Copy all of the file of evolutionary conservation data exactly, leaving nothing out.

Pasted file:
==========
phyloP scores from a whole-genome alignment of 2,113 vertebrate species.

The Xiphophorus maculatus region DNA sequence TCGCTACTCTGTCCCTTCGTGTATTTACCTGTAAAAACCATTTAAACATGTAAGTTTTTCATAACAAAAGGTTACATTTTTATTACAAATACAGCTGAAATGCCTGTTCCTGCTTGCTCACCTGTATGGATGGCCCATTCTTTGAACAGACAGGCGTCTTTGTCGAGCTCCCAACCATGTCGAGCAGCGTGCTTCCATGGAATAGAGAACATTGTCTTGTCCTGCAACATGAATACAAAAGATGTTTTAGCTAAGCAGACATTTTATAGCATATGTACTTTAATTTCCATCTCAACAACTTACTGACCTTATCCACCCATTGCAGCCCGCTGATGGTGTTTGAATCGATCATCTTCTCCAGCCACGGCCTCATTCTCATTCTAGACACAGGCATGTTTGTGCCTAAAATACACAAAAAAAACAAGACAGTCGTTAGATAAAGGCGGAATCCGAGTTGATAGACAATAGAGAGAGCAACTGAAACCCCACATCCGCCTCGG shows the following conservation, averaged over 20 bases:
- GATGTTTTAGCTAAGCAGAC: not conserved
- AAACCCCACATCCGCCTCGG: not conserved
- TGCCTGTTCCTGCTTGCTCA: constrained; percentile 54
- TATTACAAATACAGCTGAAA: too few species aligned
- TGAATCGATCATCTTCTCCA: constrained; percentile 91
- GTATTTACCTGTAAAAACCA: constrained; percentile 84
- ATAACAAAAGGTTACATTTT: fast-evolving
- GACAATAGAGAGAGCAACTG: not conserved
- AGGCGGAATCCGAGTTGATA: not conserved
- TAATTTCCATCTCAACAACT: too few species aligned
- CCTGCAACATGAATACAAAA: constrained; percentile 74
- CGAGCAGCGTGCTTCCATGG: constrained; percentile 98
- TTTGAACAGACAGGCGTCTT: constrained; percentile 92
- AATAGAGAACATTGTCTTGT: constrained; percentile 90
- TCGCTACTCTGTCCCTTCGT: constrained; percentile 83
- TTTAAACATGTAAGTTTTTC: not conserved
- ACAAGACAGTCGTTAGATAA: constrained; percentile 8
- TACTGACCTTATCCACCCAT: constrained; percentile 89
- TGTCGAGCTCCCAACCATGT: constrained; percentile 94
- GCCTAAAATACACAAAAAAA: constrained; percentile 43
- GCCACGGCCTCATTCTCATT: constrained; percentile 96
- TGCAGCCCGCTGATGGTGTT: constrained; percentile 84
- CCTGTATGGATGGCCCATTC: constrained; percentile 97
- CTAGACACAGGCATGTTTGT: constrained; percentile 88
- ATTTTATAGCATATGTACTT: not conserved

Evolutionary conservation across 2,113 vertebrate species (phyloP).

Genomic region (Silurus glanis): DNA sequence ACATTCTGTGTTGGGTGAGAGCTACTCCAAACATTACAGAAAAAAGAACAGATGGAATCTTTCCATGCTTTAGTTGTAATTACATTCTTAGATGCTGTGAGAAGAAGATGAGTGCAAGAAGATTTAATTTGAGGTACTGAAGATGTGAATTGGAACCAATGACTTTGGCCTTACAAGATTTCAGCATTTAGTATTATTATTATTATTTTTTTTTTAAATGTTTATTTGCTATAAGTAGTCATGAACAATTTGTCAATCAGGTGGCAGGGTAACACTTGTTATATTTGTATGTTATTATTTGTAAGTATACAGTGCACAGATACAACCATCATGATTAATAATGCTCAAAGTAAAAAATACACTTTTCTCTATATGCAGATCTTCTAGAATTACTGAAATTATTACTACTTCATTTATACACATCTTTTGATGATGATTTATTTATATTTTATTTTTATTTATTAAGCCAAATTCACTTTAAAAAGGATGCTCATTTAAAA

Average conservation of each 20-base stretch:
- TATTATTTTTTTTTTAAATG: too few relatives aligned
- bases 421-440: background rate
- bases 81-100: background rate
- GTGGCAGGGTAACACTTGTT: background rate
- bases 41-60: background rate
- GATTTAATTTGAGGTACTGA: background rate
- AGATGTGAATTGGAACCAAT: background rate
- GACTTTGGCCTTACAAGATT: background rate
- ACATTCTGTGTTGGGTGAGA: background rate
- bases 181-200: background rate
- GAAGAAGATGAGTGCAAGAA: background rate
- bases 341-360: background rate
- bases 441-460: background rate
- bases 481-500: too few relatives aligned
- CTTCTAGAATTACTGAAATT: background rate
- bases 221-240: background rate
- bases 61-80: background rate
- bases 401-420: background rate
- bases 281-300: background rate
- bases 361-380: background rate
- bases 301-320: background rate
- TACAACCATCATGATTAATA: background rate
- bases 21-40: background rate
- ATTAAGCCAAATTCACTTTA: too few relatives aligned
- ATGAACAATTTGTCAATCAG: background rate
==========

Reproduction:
phyloP scores from a whole-genome alignment of 2,113 vertebrate species.

The Xiphophorus maculatus region DNA sequence TCGCTACTCTGTCCCTTCGTGTATTTACCTGTAAAAACCATTTAAACATGTAAGTTTTTCATAACAAAAGGTTACATTTTTATTACAAATACAGCTGAAATGCCTGTTCCTGCTTGCTCACCTGTATGGATGGCCCATTCTTTGAACAGACAGGCGTCTTTGTCGAGCTCCCAACCATGTCGAGCAGCGTGCTTCCATGGAATAGAGAACATTGTCTTGTCCTGCAACATGAATACAAAAGATGTTTTAGCTAAGCAGACATTTTATAGCATATGTACTTTAATTTCCATCTCAACAACTTACTGACCTTATCCACCCATTGCAGCCCGCTGATGGTGTTTGAATCGATCATCTTCTCCAGCCACGGCCTCATTCTCATTCTAGACACAGGCATGTTTGTGCCTAAAATACACAAAAAAAACAAGACAGTCGTTAGATAAAGGCGGAATCCGAGTTGATAGACAATAGAGAGAGCAACTGAAACCCCACATCCGCCTCGG shows the following conservation, averaged over 20 bases:
- GATGTTTTAGCTAAGCAGAC: not conserved
- AAACCCCACATCCGCCTCGG: not conserved
- TGCCTGTTCCTGCTTGCTCA: constrained; percentile 54
- TATTACAAATACAGCTGAAA: too few species aligned
- TGAATCGATCATCTTCTCCA: constrained; percentile 91
- GTATTTACCTGTAAAAACCA: constrained; percentile 84
- ATAACAAAAGGTTACATTTT: fast-evolving
- GACAATAGAGAGAGCAACTG: not conserved
- AGGCGGAATCCGAGTTGATA: not conserved
- TAATTTCCATCTCAACAACT: too few species aligned
- CCTGCAACATGAATACAAAA: constrained; percentile 74
- CGAGCAGCGTGCTTCCATGG: constrained; percentile 98
- TTTGAACAGACAGGCGTCTT: constrained; percentile 92
- AATAGAGAACATTGTCTTGT: constrained; percentile 90
- TCGCTACTCTGTCCCTTCGT: constrained; percentile 83
- TTTAAACATGTAAGTTTTTC: not conserved
- ACAAGACAGTCGTTAGATAA: constrained; percentile 8
- TACTGACCTTATCCACCCAT: constrained; percentile 89
- TGTCGAGCTCCCAACCATGT: constrained; percentile 94
- GCCTAAAATACACAAAAAAA: constrained; percentile 43
- GCCACGGCCTCATTCTCATT: constrained; percentile 96
- TGCAGCCCGCTGATGGTGTT: constrained; percentile 84
- CCTGTATGGATGGCCCATTC: constrained; percentile 97
- CTAGACACAGGCATGTTTGT: constrained; percentile 88
- ATTTTATAGCATATGTACTT: not conserved

Evolutionary conservation across 2,113 vertebrate species (phyloP).

Genomic region (Silurus glanis): DNA sequence ACATTCTGTGTTGGGTGAGAGCTACTCCAAACATTACAGAAAAAAGAACAGATGGAATCTTTCCATGCTTTAGTTGTAATTACATTCTTAGATGCTGTGAGAAGAAGATGAGTGCAAGAAGATTTAATTTGAGGTACTGAAGATGTGAATTGGAACCAATGACTTTGGCCTTACAAGATTTCAGCATTTAGTATTATTATTATTATTTTTTTTTTAAATGTTTATTTGCTATAAGTAGTCATGAACAATTTGTCAATCAGGTGGCAGGGTAACACTTGTTATATTTGTATGTTATTATTTGTAAGTATACAGTGCACAGATACAACCATCATGATTAATAATGCTCAAAGTAAAAAATACACTTTTCTCTATATGCAGATCTTCTAGAATTACTGAAATTATTACTACTTCATTTATACACATCTTTTGATGATGATTTATTTATATTTTATTTTTATTTATTAAGCCAAATTCACTTTAAAAAGGATGCTCATTTAAAA

Average conservation of each 20-base stretch:
- TATTATTTTTTTTTTAAATG: too few relatives aligned
- bases 421-440: background rate
- bases 81-100: background rate
- GTGGCAGGGTAACACTTGTT: background rate
- bases 41-60: background rate
- GATTTAATTTGAGGTACTGA: background rate
- AGATGTGAATTGGAACCAAT: background rate
- GACTTTGGCCTTACAAGATT: background rate
- ACATTCTGTGTTGGGTGAGA: background rate
- bases 181-200: background rate
- GAAGAAGATGAGTGCAAGAA: background rate
- bases 341-360: background rate
- bases 441-460: background rate
- bases 481-500: too few relatives aligned
- CTTCTAGAATTACTGAAATT: background rate
- bases 221-240: background rate
- bases 61-80: background rate
- bases 401-420: background rate
- bases 281-300: background rate
- bases 361-380: background rate
- bases 301-320: background rate
- TACAACCATCATGATTAATA: background rate
- bases 21-40: background rate
- ATTAAGCCAAATTCACTTTA: too few relatives aligned
- ATGAACAATTTGTCAATCAG: background rate